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Estrogen receptors (ERs) [ERα (Esr1) and ERβ (Esr2)] are expressed in the human colon, but during the multistep process of colorectal carcinogenesis, expression of both ERα and ERβ is lost, suggesting that loss of ER function might promote colorectal carcinogenesis. Through crosses between an ERα knockout and ApcMin mouse strains, we demonstrate that ERα deficiency is associated with a significant increase in intestinal tumor multiplicity, size and burden in ApcMin/+ mice. Within the normal intestinal epithelium of ApcMin/+ mice, ERα deficiency is associated with an accumulation of nuclear β-catenin, an indicator of activation of the Wnt–β-catenin-signaling pathway, which is known to play a critical role in intestinal cancers. Consistent with the hypothesis that ERα deficiency is associated with activation of Wnt–β-catenin signaling, ERα deficiency in the intestinal epithelium of ApcMin/+ mice also correlated with increased expression of Wnt–β-catenin target genes. Through crosses between an ERβ knockout and ApcMin mouse strains, we observed some evidence that ERβ deficiency is associated with an increased incidence of colon tumors in ApcMin/+ mice. This effect of ERβ deficiency does not involve modulation of Wnt–β-catenin signaling. Our studies suggest that ERα and ERβ signaling modulate colorectal carcinogenesis, and ERα does so, at least in part, by regulating the activity of the Wnt–β-catenin pathway.
Colorectal cancer incidence is 35% lower in women than men (1). Although the basis for this difference is unknown, gonadal steroids are considered a contributing factor. In women, high parity, early age at first pregnancy, oral contraceptive use and estrogen replacement therapy are each associated with decreased colorectal cancer risk (2–4). In the Women's Health Initiative study, hormone replacement therapy conferred a 40% reduction in colorectal cancer risk (5). Altogether, these data suggest that estrogens and/or progestins protect against colorectal cancer.
Consistent with the hypothesis that estrogens protect against colorectal cancer, administration of either a synthetic estrogen or the naturally occurring 17β-estradiol (E2) inhibits carcinogen-induced gastrointestinal tumorigenesis in rats (6,7). Similarly, E2 attenuates intestinal tumorigenesis in ApcMin/+ mice (8,9), in which inheritance of the multiple intestinal neoplasia (Min) mutation in the adenomatous polyposis coli (Apc) gene predisposes carriers to spontaneous intestinal tumorigenesis (10,11). The effects of estrogens are mediated by estrogen receptors (ERs) [ERα (Esr1) and ERβ (Esr2)], which function as ligand-dependent transcription factors. Both receptors are expressed in the intestinal epithelium (12–15), but their function in this tissue is not known. Loss of ERα expression due to promoter hypermethylation occurs in colorectal cancers in both men and women (13), suggesting that ERα functions as a tumor suppressor in the colon. ERα promoter hypermethylation occurs in normal colonic epithelium during aging (13,16) and is postulated to create a microenvironment permissive to carcinogenesis. In contrast, loss of ERβ expression correlates with advanced Dukes stages (17).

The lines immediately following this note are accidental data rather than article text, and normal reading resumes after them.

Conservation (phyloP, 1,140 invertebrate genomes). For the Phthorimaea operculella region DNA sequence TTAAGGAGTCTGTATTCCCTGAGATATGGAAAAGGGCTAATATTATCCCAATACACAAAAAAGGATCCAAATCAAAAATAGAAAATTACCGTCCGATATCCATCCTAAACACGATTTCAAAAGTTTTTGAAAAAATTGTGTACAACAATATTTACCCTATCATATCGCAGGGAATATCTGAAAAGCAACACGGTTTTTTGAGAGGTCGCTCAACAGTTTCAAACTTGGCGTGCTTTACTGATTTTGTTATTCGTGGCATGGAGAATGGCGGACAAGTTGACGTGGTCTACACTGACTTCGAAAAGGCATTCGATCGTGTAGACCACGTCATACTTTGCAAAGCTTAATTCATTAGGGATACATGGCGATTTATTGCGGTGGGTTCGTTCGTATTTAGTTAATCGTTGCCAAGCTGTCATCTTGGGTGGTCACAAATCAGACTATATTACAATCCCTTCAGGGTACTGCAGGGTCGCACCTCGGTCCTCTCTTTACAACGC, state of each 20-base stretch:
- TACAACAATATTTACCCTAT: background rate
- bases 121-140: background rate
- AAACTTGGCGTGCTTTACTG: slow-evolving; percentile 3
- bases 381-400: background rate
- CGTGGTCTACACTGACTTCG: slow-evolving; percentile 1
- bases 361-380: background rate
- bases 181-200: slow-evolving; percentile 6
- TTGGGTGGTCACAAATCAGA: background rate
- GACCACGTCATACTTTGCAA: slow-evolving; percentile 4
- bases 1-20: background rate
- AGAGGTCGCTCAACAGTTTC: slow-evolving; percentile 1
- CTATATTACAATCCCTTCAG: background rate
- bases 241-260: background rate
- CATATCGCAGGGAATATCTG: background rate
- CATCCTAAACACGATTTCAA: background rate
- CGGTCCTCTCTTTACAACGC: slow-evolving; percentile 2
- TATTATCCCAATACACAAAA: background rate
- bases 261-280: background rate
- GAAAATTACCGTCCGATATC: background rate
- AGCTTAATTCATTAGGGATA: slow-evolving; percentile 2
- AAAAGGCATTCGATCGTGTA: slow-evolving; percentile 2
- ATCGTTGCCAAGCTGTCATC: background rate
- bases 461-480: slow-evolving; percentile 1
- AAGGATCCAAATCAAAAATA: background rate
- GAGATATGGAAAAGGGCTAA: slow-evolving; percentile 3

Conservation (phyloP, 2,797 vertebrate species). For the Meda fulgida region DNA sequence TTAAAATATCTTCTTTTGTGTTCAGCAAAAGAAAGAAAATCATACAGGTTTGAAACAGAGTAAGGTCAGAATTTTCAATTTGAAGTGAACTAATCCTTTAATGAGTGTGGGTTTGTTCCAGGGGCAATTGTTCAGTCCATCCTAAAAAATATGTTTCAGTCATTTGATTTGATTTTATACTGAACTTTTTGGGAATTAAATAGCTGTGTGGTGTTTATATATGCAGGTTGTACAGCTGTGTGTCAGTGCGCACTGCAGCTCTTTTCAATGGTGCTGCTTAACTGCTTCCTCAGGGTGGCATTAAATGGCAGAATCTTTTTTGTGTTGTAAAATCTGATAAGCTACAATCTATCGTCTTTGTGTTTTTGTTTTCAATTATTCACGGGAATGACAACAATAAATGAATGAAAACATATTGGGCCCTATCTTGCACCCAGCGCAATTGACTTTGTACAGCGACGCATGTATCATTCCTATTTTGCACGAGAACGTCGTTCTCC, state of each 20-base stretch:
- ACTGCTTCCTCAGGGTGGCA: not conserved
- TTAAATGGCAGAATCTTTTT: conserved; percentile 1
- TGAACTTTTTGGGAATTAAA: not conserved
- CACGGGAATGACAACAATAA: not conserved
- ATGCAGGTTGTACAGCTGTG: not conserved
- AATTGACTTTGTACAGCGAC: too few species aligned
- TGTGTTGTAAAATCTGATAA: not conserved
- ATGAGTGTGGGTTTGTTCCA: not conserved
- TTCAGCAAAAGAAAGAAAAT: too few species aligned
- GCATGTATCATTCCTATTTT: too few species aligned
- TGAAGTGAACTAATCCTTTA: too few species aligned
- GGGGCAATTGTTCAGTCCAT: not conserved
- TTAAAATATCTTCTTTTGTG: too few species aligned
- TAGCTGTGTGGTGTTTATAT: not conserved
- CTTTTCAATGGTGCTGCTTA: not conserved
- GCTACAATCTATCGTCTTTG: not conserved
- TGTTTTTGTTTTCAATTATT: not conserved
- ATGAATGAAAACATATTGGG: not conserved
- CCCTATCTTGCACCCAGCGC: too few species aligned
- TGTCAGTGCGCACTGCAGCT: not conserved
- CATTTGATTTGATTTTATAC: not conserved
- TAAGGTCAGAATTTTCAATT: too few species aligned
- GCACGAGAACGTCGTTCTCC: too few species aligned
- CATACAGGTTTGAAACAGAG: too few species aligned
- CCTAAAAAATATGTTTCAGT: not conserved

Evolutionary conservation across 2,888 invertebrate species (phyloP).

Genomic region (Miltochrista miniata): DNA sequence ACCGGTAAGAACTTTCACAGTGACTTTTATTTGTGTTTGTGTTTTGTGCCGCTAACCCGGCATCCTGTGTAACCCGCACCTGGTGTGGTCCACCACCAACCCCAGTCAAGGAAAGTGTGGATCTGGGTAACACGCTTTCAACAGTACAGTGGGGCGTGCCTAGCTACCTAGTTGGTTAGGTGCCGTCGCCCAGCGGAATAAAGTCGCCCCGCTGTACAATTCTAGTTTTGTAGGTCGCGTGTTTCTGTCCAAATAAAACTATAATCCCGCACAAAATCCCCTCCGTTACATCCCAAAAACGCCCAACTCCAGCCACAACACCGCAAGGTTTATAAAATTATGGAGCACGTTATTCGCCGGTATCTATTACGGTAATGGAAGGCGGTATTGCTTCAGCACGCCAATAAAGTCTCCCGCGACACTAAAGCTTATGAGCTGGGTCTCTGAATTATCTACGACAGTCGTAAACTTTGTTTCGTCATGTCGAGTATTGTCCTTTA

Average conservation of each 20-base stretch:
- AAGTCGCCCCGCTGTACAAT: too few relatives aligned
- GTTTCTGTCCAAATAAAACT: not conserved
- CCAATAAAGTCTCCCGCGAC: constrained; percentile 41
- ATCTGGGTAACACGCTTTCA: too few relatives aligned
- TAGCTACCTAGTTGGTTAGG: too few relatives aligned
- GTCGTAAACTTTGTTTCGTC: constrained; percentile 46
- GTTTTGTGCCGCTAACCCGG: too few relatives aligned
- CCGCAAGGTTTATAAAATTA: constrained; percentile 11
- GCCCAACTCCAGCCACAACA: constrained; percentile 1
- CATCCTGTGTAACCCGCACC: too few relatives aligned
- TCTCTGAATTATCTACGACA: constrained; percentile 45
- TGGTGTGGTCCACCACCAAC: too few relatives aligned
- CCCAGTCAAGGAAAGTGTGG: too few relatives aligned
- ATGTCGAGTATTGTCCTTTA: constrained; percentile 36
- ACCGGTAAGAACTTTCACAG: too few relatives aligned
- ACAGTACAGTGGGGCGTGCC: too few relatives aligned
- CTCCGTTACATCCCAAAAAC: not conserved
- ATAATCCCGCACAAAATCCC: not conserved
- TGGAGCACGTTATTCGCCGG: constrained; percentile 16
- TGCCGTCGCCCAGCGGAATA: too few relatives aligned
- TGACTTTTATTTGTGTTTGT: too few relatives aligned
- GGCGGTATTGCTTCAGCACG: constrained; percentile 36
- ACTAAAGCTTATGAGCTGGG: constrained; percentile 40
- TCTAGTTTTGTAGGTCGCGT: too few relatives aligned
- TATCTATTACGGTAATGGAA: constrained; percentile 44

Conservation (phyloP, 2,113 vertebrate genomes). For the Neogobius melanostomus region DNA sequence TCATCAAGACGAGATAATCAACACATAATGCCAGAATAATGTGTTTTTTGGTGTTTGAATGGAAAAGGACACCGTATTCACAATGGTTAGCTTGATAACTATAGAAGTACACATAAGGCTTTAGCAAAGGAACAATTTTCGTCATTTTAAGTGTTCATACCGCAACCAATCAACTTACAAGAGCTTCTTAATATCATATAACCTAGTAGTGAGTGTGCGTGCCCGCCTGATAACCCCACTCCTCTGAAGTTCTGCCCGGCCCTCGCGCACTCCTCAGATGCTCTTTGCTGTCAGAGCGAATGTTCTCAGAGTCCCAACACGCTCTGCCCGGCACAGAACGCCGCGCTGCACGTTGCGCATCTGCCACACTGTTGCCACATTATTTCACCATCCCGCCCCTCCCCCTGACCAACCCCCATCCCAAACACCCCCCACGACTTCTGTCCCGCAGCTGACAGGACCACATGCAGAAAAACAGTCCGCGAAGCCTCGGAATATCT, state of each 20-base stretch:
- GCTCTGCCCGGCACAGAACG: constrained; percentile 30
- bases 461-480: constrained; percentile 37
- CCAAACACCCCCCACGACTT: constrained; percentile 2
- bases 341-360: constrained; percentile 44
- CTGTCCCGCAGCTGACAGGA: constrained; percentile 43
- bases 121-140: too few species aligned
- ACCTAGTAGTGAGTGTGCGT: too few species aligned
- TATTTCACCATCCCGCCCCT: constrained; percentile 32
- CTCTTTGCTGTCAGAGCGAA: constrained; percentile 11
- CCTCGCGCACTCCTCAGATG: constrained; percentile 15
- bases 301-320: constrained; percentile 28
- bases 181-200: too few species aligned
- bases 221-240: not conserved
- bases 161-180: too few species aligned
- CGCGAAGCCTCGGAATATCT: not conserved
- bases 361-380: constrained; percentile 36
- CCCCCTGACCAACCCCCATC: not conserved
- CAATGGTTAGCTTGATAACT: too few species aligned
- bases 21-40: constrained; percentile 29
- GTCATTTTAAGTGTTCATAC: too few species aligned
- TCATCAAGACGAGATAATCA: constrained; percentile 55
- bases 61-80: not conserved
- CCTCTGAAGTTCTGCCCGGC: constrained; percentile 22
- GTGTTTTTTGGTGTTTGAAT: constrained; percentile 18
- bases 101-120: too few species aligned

Some support for the hypothesis that ERα and ERβ impact intestinal tumorigenesis has been obtained from studies using ApcMin/+ mice. In one study, heterozygosity for an ERα knockout allele (Esr1Pcn1) was associated with increased incidence of colon tumors in ApcMin/+ mice (18). The impact of homozygosity for this ERα knockout allele (ERα−/−) on tumorigenesis in ApcMin/+ mice could not be evaluated because no ERα−/− mice carrying the ApcMin/+ mutation were obtained from the intercross. Although two studies have examined the impact of an ERβ knockout allele (Esr2Pcn1) on tumorigenesis in ApcMin/+ mice, the results of these studies are strikingly different. In one study, heterozygosity and homozygosity for the ERβ knockout allele were associated with increased incidence of colon tumors (18). In the second study, this same ERβ knockout allele had no impact on colon tumorigenesis (19). Rather, these investigators observed that homozygosity for the ERβ knockout was associated with an increase in small intestinal tumor number in ApcMin/+ female but not male mice (19). Altogether, these results do support the idea that disruption of ERα and ERβ signaling promotes intestinal tumorigenesis in ApcMin/+ mice. However, because a crucial genotypic class was absent in the ERα study and the two ERβ studies yielded disparate results, the nature of the impact of ERα and ERβ signaling on intestinal tumorigenesis remains largely unknown.